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|Title:||An empirical study of wine-consumers' preferences and willingness to pay||Authors:||Yip, Tsui Lisa||Degree:||Ph.D.||Issue Date:||2019||Abstract:||In the past two decades, researchers have investigated the relationship between the price of a wine and its quality. Numerous studies have been conducted on the influences of objective wine attributes on consumers' preferences. However, little attention has been paid to the sensory attributes of wine. In most cases, secondary data in the form of reviews, scores and tasting notes produced by wine experts and wine critics have been used to develop price-quality functions. Primary data generated by consumers have rarely been collected and analysed, and the relationship between consumers' sensory preferences and willingness to pay remains unclear. Utility theory can be drawn on to describe how consumers' preferences affect the perceived value of wine because that value is determined not by its price, but by its attributes. This perceived value is also influenced by the consumer's background and his or her assessment of the situation. Hedonic-pricing models have been used in wine research for a number of years and its application has moved beyond the objective and sensory attributes of wine to include demographics and the circumstances of consumers. In addition, the hedonic function no longer includes market price but willingness to pay. Unlike previous studies, which have been based in a single country, this study constructs a hedonic-pricing model using data drawn from two countries: China and France. This study employs quantitative methods to examine similarities and differences between wine consumers from the two countries. In this mixed-methods research the objective and sensory attributes of wine were first explored using a qualitative methodology in a pilot study conducted in May and June 2016. The attributes identified were then fine-tuned to develop questionnaires designed to elicit rich quantitative insights in a larger study. Data collection was conducted in May to June 2017 in China in the cities of Chengdu, Shanghai and Shenzhen, and in June and September to December 2017 in France in Bordeaux, Burgundy and Paris. Participants were asked to state their preferred attributes of a wine before a tasting session and then to record their actual preference after trying a variety of wines. The purpose of this study is to examine the similarities and differences between French and Chinese wine consumers through a hedonic-pricing analysis. Comparatively little research has been done on the social aspects of wine consumption.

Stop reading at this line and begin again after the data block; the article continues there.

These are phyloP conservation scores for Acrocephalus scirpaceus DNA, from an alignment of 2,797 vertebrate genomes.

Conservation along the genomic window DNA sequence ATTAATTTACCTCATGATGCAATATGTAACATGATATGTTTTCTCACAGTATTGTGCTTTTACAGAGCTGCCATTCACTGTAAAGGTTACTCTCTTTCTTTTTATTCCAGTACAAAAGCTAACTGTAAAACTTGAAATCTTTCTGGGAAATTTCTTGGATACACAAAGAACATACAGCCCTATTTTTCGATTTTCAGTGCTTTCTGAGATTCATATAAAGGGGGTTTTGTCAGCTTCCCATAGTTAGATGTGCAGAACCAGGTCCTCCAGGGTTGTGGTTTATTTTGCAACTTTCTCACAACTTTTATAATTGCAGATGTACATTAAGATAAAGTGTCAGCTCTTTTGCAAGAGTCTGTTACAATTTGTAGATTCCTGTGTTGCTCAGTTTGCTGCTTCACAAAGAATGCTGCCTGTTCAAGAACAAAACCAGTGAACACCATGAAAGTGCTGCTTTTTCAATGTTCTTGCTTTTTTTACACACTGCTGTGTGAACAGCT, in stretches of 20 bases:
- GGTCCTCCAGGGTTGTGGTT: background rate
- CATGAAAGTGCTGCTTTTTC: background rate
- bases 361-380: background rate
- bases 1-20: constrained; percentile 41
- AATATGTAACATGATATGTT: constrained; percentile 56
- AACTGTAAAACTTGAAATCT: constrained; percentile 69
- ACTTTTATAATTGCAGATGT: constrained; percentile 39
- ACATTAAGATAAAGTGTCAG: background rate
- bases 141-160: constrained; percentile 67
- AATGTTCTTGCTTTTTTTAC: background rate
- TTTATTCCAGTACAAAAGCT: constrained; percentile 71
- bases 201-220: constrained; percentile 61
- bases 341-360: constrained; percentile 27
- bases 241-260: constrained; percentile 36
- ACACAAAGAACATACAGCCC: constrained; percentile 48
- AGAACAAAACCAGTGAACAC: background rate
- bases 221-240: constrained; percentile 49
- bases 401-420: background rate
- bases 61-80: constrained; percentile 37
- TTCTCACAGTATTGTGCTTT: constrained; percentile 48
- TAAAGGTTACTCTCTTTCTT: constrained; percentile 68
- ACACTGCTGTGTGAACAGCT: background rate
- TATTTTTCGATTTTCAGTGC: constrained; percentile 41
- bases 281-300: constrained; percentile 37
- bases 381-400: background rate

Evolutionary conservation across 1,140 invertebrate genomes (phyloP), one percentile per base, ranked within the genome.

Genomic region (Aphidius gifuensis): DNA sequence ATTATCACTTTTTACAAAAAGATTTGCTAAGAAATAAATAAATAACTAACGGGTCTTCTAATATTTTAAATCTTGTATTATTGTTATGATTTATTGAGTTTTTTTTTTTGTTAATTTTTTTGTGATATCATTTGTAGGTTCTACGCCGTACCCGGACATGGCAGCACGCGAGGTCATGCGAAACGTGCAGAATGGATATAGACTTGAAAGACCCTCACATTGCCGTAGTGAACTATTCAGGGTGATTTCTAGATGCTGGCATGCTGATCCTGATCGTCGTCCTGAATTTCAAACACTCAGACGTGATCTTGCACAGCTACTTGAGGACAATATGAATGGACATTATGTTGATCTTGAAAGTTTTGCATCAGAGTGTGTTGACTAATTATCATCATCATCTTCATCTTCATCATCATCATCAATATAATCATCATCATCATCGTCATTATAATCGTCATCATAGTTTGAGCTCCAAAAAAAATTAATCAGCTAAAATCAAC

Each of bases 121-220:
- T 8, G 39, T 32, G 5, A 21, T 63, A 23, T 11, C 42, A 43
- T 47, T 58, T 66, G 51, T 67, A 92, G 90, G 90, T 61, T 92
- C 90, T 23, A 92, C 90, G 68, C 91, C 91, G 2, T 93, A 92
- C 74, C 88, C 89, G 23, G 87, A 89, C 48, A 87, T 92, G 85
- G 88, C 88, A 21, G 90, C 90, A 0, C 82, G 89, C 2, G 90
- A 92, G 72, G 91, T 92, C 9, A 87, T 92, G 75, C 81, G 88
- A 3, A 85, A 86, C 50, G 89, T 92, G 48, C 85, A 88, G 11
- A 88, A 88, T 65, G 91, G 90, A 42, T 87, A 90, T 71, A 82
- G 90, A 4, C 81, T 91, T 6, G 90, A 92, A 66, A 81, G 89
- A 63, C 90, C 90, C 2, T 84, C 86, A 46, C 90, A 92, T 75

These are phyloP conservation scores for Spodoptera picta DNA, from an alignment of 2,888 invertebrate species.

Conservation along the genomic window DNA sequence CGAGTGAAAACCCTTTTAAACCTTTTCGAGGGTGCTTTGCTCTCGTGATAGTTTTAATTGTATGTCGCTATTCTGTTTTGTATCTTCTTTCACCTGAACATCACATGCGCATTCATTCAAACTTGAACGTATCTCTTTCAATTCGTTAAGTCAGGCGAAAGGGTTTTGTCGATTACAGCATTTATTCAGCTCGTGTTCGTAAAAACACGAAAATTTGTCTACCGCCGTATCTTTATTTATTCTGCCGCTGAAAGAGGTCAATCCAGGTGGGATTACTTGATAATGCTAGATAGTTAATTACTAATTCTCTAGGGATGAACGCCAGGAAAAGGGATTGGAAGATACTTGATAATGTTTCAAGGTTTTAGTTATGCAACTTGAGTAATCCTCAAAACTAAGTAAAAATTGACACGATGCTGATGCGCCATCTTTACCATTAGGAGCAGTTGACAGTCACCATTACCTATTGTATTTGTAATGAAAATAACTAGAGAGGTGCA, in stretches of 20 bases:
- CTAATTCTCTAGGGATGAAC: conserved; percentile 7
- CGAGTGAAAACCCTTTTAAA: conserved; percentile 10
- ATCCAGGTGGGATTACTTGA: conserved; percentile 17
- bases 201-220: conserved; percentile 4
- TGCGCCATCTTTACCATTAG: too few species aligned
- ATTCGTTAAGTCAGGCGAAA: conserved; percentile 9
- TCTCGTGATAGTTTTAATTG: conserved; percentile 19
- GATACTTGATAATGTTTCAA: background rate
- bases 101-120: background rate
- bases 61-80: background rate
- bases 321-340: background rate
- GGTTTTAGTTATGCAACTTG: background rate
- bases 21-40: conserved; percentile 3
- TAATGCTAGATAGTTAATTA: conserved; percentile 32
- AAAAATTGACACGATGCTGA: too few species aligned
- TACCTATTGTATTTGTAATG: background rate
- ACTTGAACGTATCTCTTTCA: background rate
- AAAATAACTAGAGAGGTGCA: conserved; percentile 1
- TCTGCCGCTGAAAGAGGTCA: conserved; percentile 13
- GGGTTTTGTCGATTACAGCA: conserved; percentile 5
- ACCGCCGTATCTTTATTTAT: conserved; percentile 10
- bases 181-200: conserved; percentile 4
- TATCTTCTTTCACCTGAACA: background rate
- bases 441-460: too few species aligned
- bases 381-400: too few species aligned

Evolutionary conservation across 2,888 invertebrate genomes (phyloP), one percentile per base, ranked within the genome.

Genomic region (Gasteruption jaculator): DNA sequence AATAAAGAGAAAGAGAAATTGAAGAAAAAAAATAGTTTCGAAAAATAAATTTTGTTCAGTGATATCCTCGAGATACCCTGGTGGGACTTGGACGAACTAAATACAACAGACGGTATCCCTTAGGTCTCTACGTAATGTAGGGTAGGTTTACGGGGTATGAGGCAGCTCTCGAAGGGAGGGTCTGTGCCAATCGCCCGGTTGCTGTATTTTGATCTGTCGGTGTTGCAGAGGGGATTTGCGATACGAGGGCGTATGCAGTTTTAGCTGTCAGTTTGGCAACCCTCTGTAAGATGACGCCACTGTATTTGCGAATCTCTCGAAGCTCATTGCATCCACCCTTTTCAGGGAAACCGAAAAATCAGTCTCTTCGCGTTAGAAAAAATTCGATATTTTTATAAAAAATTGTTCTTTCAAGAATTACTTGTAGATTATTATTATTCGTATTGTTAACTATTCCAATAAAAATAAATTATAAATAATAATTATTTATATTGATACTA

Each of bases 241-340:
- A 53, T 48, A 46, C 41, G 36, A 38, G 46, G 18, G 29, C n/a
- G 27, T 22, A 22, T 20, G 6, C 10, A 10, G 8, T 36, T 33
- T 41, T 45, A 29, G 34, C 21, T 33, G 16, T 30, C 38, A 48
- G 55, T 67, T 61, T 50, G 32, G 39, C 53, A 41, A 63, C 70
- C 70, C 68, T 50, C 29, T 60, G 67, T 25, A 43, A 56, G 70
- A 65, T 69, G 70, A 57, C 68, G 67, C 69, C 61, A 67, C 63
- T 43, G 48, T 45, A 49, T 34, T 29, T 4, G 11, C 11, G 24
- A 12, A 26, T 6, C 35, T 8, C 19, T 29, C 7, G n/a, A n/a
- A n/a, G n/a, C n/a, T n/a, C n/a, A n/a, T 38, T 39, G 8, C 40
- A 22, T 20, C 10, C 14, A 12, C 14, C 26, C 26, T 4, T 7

Through an experimental examination of wine consumers' preferences and WTP for red wine, differences between the two cultures were assessed through hedonic-pricing models. Wine consumers from France were found to be willing to pay more for a wine with a well-known brand name but would not pay more for award-winning wines; they were willing to pay for the aroma, alcohol content and balance of the wine. Chinese consumers were willing to pay for the complexity and smoothness of a wine. Chinese wine consumers' willingness to pay was influenced by their gender, educational background, wine knowledge and age. Older Chinese women with a lower level of formal education had more knowledge about wine and were willing to pay more for it. In contrast, it was the younger French consumers who were willing to pay more for wines. Overall, respondents' stated sensory preferences before they had tasted the wines were very different to the revealed sensory preferences after the tasting. Additionally, more sensory attributes than objective attributes were statistically significant in the final hedonic-pricing models. Key practical and theoretical implications of consumers' behavioural differences based upon their level of knowledge about wine are considered. A key marketing implication is that to increase Chinese consumers' willingness to pay, wine educators in China need to be involved in the selling of wine as consumers' knowledge of wine is correlated with willingness to pay. Wine educators will have to fill the gap that wineries traditionally fill because wineries are not widely available or accessible in China. For local or overseas wineries to target Chinese wine consumers, it is necessary to partner with wine educators to sell and distribute their high-quality wines.
|Subjects:||Hong Kong Polytechnic University -- Dissertations
Wine and wine making
|Pages:||xxiv, 231 pages : color illustrations|
|Appears in Collections:||Thesis|
View full-text via https://theses.lib.polyu.edu.hk/handle/200/10130
Citations as of May 22, 2022
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